Saturday, August 06, 2005

Action Movies, War, and Empire

So, Holly and I and Trav drove up to the Bay yesterday. Beautiful drive... save the traffic.

Lots of NPR. A couple unrelated news articles that seemed to connect in my head. Let's see if they connect in yours as well.

First, they reviewed the summer film roster and told how each film was doing. "Action films are suprisingly not doing well this summer," I heard the reviewer say. Usually summer is the time for the shoot-em-up, good-vs-evil films. Apparently this summer, people were weary from all the violence. They reviewer wondered if this signaled a demise in the most profitable genre of film. I wondered if people in some ways are just tired of violence in the world? Tired of supporting a war they don't really believe in... and now that the blind nationalism has fallen like scales from most people's eyes, they are tired of the movies that seek to further this type of thinking.

I read somewhere recently (sorry, but I cannot remember where) that superhero movies and epic tales of good-vs-evil always surge during war/conflict times. The thought is that it reinforces the purposefulness of the war, reminds the public of the myths that serve the Empire... like remembering that Caesar was the provider of peace (through bloody wars usually). Hmm.

Second, I heard Prime Minister Tony Blair announce that those who did not seek to further the interests of England would be deported if they act out in anyway that is in conflict with the British way of life. This is all very reminiscent of the Sedition Act, is it not? Wow. Do not dare to speak against the Empire. Huh. Thank God that we do not live in non-totalitarian regimes. Thank God that we can speak our mind. Thank God that we don't have to yield to our governments as infallible. Hmm.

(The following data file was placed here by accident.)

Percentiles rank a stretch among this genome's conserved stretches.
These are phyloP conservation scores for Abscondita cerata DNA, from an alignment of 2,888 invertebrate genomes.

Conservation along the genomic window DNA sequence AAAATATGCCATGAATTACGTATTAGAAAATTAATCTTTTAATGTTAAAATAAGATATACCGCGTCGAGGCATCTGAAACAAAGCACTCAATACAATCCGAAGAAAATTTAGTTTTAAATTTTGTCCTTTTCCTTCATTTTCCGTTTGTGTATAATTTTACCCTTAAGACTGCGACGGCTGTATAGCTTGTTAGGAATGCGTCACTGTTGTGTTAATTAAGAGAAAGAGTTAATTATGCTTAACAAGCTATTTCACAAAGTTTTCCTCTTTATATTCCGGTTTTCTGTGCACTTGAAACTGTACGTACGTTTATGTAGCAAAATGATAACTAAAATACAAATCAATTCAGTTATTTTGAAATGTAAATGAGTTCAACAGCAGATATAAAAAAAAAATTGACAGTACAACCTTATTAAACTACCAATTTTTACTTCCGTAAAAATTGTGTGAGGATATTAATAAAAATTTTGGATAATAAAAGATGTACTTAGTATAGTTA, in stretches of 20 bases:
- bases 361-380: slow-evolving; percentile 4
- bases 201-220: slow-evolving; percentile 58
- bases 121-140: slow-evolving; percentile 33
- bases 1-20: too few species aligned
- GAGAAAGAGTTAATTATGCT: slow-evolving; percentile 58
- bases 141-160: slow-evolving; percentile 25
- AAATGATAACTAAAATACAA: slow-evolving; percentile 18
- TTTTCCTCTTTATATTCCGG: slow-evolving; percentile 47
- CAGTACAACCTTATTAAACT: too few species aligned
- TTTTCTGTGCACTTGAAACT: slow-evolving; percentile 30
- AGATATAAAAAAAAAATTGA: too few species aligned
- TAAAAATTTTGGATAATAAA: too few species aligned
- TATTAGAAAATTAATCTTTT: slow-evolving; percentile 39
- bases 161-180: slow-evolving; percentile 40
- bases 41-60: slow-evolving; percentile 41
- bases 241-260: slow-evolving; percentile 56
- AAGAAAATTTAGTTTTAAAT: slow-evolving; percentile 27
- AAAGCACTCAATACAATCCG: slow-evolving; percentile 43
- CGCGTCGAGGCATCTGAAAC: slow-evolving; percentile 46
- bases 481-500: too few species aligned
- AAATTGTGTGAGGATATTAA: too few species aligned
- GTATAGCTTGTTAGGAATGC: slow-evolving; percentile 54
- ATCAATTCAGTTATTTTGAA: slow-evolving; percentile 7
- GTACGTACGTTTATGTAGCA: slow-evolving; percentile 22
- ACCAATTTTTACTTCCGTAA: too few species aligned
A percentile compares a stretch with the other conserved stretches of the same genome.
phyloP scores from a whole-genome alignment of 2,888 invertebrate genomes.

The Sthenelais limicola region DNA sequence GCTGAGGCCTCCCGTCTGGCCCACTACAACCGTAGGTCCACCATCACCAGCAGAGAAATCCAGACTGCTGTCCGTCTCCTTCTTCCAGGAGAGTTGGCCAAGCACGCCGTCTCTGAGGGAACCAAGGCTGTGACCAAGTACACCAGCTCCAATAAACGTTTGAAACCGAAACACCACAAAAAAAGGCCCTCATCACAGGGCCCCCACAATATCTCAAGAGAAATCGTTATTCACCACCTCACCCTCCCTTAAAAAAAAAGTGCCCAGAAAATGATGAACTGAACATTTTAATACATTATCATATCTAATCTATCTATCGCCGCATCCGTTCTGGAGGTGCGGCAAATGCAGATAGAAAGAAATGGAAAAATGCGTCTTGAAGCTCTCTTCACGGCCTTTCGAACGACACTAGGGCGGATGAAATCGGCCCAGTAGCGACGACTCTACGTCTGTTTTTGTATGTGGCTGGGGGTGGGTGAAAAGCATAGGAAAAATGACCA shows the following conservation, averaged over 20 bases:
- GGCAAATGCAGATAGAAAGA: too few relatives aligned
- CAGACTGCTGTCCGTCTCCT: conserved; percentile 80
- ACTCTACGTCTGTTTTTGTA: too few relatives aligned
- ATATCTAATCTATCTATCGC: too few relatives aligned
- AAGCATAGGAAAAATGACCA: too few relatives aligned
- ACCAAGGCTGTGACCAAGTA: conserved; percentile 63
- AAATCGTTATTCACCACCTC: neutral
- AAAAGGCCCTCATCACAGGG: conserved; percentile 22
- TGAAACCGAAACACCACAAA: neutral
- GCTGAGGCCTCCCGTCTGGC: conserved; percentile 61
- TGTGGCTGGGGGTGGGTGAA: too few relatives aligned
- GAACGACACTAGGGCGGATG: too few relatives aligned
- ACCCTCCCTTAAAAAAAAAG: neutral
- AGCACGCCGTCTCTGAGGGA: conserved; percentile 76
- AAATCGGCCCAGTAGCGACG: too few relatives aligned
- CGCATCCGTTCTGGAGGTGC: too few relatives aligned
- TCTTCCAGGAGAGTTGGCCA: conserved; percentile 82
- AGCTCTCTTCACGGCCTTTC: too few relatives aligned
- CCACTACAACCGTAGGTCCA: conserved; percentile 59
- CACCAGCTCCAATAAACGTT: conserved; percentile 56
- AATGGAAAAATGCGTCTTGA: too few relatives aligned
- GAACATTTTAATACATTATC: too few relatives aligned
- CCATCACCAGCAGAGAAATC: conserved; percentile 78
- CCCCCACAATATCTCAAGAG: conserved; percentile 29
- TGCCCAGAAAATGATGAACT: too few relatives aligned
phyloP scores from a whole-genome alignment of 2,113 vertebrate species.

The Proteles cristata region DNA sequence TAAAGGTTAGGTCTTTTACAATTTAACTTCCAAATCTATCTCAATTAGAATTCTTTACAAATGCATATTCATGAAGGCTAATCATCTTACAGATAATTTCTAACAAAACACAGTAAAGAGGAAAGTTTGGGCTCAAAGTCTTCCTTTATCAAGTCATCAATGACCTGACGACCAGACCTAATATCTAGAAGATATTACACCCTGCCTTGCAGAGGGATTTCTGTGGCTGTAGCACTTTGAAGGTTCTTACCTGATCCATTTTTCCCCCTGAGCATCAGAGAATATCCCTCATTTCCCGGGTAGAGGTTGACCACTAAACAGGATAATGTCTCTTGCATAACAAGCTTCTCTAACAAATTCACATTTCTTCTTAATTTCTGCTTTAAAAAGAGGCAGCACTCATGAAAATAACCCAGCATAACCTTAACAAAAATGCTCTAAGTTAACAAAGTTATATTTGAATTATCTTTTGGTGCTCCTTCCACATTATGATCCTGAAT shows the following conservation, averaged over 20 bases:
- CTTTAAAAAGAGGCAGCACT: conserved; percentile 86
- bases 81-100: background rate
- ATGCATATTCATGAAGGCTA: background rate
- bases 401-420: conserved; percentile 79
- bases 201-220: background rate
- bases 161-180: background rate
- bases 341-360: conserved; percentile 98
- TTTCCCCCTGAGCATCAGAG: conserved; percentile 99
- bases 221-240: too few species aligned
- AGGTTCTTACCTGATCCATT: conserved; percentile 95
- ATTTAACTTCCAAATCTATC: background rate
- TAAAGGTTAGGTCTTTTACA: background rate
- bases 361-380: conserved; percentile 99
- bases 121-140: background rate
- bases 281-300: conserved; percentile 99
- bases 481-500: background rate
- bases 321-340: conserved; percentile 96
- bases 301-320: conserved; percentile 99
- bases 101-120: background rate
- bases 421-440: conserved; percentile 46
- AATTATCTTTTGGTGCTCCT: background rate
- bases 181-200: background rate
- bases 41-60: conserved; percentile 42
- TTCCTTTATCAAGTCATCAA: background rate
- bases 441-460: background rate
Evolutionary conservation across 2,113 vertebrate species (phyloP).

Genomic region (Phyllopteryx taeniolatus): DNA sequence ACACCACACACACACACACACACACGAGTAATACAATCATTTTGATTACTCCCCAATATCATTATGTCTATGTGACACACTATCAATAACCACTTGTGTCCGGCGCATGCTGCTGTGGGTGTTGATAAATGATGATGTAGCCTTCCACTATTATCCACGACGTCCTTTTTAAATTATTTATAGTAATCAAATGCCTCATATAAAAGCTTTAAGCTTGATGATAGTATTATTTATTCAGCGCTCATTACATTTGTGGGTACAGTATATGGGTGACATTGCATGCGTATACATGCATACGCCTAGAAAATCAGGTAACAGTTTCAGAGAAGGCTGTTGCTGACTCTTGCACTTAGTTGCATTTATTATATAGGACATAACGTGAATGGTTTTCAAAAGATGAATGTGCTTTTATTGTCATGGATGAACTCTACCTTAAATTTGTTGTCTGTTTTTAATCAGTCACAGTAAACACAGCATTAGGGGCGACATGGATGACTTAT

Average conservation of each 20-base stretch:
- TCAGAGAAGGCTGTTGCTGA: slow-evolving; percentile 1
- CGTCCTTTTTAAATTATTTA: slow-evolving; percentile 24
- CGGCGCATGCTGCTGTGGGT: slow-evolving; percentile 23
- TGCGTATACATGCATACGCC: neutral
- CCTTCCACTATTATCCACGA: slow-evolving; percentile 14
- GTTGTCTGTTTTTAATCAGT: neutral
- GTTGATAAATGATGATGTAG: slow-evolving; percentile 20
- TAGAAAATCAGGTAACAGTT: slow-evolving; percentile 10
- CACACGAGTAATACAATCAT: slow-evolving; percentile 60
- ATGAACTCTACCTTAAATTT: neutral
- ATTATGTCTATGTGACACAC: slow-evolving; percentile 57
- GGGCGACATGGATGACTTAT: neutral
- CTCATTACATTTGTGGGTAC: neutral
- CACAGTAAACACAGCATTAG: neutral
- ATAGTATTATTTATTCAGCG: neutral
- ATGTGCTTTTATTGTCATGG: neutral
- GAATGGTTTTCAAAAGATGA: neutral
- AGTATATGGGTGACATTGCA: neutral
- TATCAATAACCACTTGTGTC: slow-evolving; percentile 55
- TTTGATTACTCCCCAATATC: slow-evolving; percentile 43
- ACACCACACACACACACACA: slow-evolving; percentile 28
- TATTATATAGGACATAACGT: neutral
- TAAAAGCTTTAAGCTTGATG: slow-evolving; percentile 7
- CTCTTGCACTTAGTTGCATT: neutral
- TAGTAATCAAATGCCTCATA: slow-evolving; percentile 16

Then that got us thinking about the whole shoot-to-kill policy that England set up several weeks ago. I mean, don't get me wrong: what a tragic thing that happened there in England, but is this really the best way to handle it and respond to it?

I still wonder what might have happened had we as people in the West actually thought about why 9/11 took place... why the bombings continue. My brother-in-law says that now everything is so far progressed that many don't even think about why they are doing it, but at some point, it had real meaning. Real meaning. I think so.

While I would never endorse the atrocities that have taken place in the last several years, I do think that the West (and particularly America) could stand to do some self-evaluation. And most people in the West would say, "But why? We are so generous, and civil, and we place such high value on life, and we love freedom." But I would encourage you to look beneath the surface of those empty words. Our freedom is often built of the back and sustained by oppressive forces. Iraq might be a good example of just how far America will go to "defend it's freedom" and "ensure it's way of life." Or how so many of the commodites that we enjoy in the "Free World" are bought at ridiculous prices, leaving people enslaved in systems of corruption and poverty.

I read some of Bono's words that said that if you are going to fight a war on terror, make sure you remember that poverty is one of the largest forces of terror alive on our planet. And those are not empty words. I hope we will hear that and live, grappling with what the implications for our lives mean.

I do not mean to come across preachy or self-righteous or put-together, but rather as a critic of a system of which I live in and am a part of, but am trying to rehabilitate and redeem and... well, get out of, so to speak. Okay, I am out of breath, and it's time to leave. Ciao.

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